The 2010 Prohibited List
                World Anti-doping Code
• Methods prohibited at all times (in- and out-of-competition)
  – M1 Enhancement of oxygen transfer
     e.g. blood doping; blood or red blood cell products;
       haemoglobin-based blood substitutes
  – M2 Chemical and physical manipulation
     • e.g tampering with samples; urine substitution;
       sequential withdrawal, manipulation and reinfusion of
       whole blood
  – M3 Gene doping
                      The 2010 Prohibited List
                      World Anti-doping Code
• Substances and methods prohibited in-competition
   – S6 Stimulants*
        e.g. amphetamine, adrenaline; ephedrine, psuedoephedrine (with some
   – S7 Narcotics
        e.g. buprenorphine, diamorphine methadone, morphine
   – S8 Cannabinoids
        Natural (e.g. cannabis, hashish, marijuana) or synthetic delta 9
        tetrahydrocannabinol (THC) and are prohibited.
   – S9 Glucocorticosteroids
        all glucocorticosteroids are prohibited when administered by oral,
        intravenous, intramuscular or rectal routes
   *Note; some substances included in the 2010 Monitoring Program such as caffeine,
      phenylephrine, phenylpropanolamine, are not considered as Prohibited Substances.
                    The 2010 Prohibited List
                    World Anti-doping Code
• Substances prohibited in particular sports
   – P1. Alcohol
      Alcohol (ethanol) is prohibited In-Competition only, in the certain
         sports, e.g. archery (FITA); motorcycling (FIM)
   – P2 Beta-blockers
      Beta-blockers are prohibited In-Competition only, in the certain sports,
         e.g. archery (FITA) (also prohibited out of competition) ; billiards and
         Snooker (WCBS); Shooting (ISSF, IPC) (also prohibited Out-of-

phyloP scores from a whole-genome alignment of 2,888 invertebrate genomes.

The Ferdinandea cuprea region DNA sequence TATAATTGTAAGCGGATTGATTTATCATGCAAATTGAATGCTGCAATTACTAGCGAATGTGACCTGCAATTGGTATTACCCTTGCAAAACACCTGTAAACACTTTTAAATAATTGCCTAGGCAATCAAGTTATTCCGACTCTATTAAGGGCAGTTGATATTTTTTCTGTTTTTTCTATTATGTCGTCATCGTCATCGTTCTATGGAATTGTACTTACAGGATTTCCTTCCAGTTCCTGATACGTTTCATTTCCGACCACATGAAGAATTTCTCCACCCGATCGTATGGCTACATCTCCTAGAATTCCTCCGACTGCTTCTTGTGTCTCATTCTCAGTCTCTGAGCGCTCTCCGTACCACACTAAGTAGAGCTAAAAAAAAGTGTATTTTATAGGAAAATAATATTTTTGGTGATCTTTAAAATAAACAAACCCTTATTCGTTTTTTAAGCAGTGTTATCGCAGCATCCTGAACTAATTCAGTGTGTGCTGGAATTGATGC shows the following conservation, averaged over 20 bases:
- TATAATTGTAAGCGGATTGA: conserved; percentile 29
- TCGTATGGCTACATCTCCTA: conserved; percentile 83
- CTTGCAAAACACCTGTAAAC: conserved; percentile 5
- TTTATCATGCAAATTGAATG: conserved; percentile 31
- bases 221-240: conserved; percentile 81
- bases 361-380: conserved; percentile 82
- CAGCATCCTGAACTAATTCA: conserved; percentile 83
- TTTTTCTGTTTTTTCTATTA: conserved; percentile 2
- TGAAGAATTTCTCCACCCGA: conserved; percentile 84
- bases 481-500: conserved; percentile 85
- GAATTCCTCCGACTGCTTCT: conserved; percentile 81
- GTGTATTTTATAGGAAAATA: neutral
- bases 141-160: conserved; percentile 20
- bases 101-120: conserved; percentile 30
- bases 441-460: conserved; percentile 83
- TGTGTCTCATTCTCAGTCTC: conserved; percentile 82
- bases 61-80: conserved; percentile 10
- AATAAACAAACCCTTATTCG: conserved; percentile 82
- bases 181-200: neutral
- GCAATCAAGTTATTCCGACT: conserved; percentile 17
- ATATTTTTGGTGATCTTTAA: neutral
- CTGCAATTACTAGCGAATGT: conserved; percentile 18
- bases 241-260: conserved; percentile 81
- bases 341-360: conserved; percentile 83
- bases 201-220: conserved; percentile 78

Competition)wrestling (FILA);
           Therapeutic Use Exemptions

• Athletes, like all others, may have illnesses or conditions that
  require them to take particular medications
• Difficulty when drugs prescribed for legitimate therapeutic
  purposes also possess performance enhancing properties
• If the medication an athlete is required to take to treat an
  illness or condition happens to fall under the Prohibited List, a
  Therapeutic Use Exemption (TUE) may give that athlete the
  authorization to take the needed medicine
• The purpose of the International Standard for Therapeutic
  Use Exemptions (ISTUE) is to ensure that the process of
  granting TUEs is harmonized across sports and countries
            Athlete Biological Passport

• The fundamental principle of the Athlete Biological Passport is
  based on the monitoring of selected biological variables which
  indirectly reveal the effects of doping, as opposed to the
  traditional direct detection of doping
• Biological monitoring throughout an athlete’s sporting career
  should make any prohibited preparation far harder to
           Private & Criminal Law
• Under International Olympic Committee rules, athletes face
  disqualification for a doping offense — but no criminal
• In some countries inquiries into doping in sport are conducted
  as a matter of private law between the sportsperson and the
  administrators of his sport
• Spanish, Italian, and Belgian governments, for example, are
  involved in public law criminal justice investigations
• Italy is one of the few countries that imposes criminal
  sanctions for doping offenses, on top of the normal sporting
  sanctions - Law number 376 passed in 2000 enables criminal
  penalties for doping
                        anti-doping laws
• Ministry for Youth Policies and Sport Activities performs central
  government functions in relation to sport, and policy-making and
  coordination functions regarding youth policies (Decree-Law No 181 of
  May 2006).
• The Disciplina della tutela sanitaria delle attivita’ sportive e della lotta